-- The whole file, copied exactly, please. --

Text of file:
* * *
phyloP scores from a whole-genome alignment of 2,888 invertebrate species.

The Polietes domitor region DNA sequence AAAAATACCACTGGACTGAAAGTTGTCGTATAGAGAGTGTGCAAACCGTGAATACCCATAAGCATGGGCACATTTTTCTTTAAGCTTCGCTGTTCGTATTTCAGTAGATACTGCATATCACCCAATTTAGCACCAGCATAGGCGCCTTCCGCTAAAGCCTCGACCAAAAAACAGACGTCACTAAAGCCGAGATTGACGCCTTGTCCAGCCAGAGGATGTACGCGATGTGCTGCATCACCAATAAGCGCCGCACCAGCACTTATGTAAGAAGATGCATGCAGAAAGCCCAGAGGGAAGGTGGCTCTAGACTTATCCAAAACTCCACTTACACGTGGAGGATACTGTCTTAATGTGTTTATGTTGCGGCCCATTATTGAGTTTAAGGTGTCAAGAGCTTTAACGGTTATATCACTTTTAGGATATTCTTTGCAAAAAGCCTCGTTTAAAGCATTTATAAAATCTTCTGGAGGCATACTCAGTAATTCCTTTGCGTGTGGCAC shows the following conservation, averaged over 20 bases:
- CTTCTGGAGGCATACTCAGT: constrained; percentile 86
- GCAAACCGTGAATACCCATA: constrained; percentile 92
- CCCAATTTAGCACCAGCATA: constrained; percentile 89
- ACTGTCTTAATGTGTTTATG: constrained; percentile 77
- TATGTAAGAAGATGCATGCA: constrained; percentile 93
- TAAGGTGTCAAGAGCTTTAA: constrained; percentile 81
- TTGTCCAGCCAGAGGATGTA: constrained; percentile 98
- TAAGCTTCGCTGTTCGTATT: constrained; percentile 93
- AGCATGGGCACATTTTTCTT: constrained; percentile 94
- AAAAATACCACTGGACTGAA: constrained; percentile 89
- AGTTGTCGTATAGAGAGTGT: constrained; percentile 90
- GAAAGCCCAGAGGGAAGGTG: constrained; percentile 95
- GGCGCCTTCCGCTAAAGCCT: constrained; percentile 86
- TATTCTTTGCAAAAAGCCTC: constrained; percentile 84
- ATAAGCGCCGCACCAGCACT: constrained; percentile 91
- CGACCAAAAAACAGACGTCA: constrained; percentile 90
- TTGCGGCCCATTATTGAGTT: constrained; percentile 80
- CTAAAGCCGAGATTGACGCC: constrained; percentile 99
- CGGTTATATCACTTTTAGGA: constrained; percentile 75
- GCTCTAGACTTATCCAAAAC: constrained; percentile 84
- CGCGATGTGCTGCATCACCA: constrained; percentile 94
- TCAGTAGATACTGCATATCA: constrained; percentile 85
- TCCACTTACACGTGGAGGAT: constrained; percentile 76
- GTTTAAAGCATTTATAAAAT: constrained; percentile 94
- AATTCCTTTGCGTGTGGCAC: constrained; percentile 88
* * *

phyloP scores from a whole-genome alignment of 2,888 invertebrate species.

The Polietes domitor region DNA sequence AAAAATACCACTGGACTGAAAGTTGTCGTATAGAGAGTGTGCAAACCGTGAATACCCATAAGCATGGGCACATTTTTCTTTAAGCTTCGCTGTTCGTATTTCAGTAGATACTGCATATCACCCAATTTAGCACCAGCATAGGCGCCTTCCGCTAAAGCCTCGACCAAAAAACAGACGTCACTAAAGCCGAGATTGACGCCTTGTCCAGCCAGAGGATGTACGCGATGTGCTGCATCACCAATAAGCGCCGCACCAGCACTTATGTAAGAAGATGCATGCAGAAAGCCCAGAGGGAAGGTGGCTCTAGACTTATCCAAAACTCCACTTACACGTGGAGGATACTGTCTTAATGTGTTTATGTTGCGGCCCATTATTGAGTTTAAGGTGTCAAGAGCTTTAACGGTTATATCACTTTTAGGATATTCTTTGCAAAAAGCCTCGTTTAAAGCATTTATAAAATCTTCTGGAGGCATACTCAGTAATTCCTTTGCGTGTGGCAC shows the following conservation, averaged over 20 bases:
- CTTCTGGAGGCATACTCAGT: constrained; percentile 86
- GCAAACCGTGAATACCCATA: constrained; percentile 92
- CCCAATTTAGCACCAGCATA: constrained; percentile 89
- ACTGTCTTAATGTGTTTATG: constrained; percentile 77
- TATGTAAGAAGATGCATGCA: constrained; percentile 93
- TAAGGTGTCAAGAGCTTTAA: constrained; percentile 81
- TTGTCCAGCCAGAGGATGTA: constrained; percentile 98
- TAAGCTTCGCTGTTCGTATT: constrained; percentile 93
- AGCATGGGCACATTTTTCTT: constrained; percentile 94
- AAAAATACCACTGGACTGAA: constrained; percentile 89
- AGTTGTCGTATAGAGAGTGT: constrained; percentile 90
- GAAAGCCCAGAGGGAAGGTG: constrained; percentile 95
- GGCGCCTTCCGCTAAAGCCT: constrained; percentile 86
- TATTCTTTGCAAAAAGCCTC: constrained; percentile 84
- ATAAGCGCCGCACCAGCACT: constrained; percentile 91
- CGACCAAAAAACAGACGTCA: constrained; percentile 90
- TTGCGGCCCATTATTGAGTT: constrained; percentile 80
- CTAAAGCCGAGATTGACGCC: constrained; percentile 99
- CGGTTATATCACTTTTAGGA: constrained; percentile 75
- GCTCTAGACTTATCCAAAAC: constrained; percentile 84
- CGCGATGTGCTGCATCACCA: constrained; percentile 94
- TCAGTAGATACTGCATATCA: constrained; percentile 85
- TCCACTTACACGTGGAGGAT: constrained; percentile 76
- GTTTAAAGCATTTATAAAAT: constrained; percentile 94
- AATTCCTTTGCGTGTGGCAC: constrained; percentile 88